The tutor that was working with Travis is no longer able to come and he now has to do his schoolwork online instead.

Travis was also receiving plasma treatments from a nurse who would come into the family home to administer it to him for several hours. The family elected to forgo those treatments for the time being.

"It was our decision that we made that during this virus and shutdown time that it would not be a good idea to have someone coming into our house at this time," Reirden said. "And Travis felt that someone who had that type of specialization and health background that they should be out helping others who are going through this virus right now and if we could do it as long as we could and he was still feeling healthy then he would go without right now, without any treatments, unless there was an issue."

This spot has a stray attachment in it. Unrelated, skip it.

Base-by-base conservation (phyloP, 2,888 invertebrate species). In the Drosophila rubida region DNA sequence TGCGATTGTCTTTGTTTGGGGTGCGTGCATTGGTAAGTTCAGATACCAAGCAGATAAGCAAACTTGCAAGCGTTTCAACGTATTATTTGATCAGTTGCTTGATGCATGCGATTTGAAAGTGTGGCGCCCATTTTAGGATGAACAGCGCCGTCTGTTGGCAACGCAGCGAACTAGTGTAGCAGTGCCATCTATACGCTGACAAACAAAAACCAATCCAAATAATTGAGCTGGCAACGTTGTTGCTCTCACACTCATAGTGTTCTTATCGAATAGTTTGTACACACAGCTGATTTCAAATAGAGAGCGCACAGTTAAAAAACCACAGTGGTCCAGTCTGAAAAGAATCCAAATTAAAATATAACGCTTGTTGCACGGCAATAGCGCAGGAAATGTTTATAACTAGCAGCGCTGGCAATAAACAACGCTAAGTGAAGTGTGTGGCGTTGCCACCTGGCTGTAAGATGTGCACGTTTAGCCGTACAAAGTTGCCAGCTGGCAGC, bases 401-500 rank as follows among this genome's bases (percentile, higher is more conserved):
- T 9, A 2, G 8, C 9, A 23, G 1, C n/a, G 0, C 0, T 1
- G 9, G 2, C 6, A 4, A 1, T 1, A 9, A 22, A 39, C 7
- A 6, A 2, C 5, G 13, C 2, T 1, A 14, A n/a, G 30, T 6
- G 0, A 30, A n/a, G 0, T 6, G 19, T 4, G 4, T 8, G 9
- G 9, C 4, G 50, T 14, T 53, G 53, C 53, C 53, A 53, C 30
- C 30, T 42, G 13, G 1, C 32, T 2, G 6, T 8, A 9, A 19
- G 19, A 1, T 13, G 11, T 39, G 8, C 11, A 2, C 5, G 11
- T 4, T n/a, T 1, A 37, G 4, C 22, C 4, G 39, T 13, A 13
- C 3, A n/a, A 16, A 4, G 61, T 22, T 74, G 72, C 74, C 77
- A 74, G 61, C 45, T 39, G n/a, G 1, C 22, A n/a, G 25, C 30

With the whole world on edge right now, all the added anxiety going through the Reirden household would be tough to take, but Reirden says Travis has approached it all with remarkable maturity.

Not only did he advocate discontinuing plasma treatments to free up the nurse to be used where they may be most needed, but he also has been able to keep things in perspective with his friends.

While his friends struggle to adapt to the current world of health precautions and social distancing, they are getting just a glimpse of how Travis has had to live his life.

“It’s interesting from his standpoint that he’s gone through a lot of these things kind of having to go through this type of deficiency that he has," Reirden said. "Some of his friends are going through now when they’re on Facetime or they’re talking and they’re like, ‘We can’t get together.’ Originally, you couldn’t get together with more than 10 people and those were all decision and you can’t be in groups, and you’ve got to be a little further away from people with social distancing. These are all things that [Travis] does on his own now. So, he’s found that interesting that now his friends are seeing a little bit of how his life has to go when he’s out in the public and the precautions he needs to take just because of the inability to fight off everything as easily as others."